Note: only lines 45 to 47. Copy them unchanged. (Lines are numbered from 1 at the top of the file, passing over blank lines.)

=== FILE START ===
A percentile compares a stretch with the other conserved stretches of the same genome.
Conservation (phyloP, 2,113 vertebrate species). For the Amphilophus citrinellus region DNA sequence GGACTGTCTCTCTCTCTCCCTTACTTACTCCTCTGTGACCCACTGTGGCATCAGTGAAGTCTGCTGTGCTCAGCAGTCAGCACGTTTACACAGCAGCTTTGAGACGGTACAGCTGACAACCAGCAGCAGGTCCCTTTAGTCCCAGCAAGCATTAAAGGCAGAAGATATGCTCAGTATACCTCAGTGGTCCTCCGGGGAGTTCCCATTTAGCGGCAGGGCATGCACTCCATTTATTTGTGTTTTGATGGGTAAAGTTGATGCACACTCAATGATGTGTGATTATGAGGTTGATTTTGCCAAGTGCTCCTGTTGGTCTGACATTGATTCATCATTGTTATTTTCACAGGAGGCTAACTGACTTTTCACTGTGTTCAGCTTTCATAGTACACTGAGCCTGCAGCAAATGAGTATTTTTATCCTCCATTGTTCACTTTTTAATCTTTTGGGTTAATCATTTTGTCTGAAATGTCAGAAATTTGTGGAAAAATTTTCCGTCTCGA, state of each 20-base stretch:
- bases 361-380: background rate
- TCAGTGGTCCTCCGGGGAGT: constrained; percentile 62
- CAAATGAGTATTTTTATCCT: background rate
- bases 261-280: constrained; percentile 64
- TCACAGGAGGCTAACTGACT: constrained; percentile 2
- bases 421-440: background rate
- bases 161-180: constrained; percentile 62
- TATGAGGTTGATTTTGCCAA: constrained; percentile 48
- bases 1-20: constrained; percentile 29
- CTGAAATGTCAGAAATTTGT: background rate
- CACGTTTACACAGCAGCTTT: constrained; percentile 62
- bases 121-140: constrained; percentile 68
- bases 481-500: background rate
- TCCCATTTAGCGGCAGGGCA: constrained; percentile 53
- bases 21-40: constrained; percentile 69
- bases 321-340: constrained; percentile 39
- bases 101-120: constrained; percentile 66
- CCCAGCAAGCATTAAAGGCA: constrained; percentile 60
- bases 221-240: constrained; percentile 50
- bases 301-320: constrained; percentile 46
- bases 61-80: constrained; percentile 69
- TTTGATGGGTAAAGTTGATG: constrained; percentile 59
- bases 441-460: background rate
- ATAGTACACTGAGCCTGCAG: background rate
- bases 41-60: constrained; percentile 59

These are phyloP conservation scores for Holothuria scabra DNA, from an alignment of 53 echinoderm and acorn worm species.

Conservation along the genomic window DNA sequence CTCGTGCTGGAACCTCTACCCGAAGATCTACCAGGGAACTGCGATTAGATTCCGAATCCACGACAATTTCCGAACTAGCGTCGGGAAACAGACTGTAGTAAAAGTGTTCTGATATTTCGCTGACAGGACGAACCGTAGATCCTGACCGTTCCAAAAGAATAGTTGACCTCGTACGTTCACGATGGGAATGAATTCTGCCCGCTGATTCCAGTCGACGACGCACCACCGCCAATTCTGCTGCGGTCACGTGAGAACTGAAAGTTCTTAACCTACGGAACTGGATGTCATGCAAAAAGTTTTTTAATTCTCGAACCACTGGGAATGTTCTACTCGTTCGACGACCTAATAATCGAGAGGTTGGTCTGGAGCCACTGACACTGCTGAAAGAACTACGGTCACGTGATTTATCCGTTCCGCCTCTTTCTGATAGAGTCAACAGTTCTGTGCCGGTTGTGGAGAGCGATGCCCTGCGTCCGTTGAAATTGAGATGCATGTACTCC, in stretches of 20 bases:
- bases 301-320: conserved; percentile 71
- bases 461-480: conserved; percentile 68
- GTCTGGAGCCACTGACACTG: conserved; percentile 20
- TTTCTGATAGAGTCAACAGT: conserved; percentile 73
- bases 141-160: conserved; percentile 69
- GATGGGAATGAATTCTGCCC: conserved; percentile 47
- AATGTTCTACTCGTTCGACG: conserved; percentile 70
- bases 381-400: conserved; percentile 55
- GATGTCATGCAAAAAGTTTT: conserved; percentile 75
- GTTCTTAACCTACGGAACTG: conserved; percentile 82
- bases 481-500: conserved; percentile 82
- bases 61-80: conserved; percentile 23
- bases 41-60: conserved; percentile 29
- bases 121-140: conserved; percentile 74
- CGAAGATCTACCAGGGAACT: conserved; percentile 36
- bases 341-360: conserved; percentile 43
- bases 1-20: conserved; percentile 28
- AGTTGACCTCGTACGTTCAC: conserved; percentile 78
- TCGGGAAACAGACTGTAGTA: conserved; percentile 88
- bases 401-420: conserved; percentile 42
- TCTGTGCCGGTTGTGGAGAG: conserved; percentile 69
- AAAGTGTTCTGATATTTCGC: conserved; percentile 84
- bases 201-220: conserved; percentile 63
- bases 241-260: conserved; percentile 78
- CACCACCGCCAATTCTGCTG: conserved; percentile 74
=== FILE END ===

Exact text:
- bases 341-360: conserved; percentile 43
- bases 1-20: conserved; percentile 28
- AGTTGACCTCGTACGTTCAC: conserved; percentile 78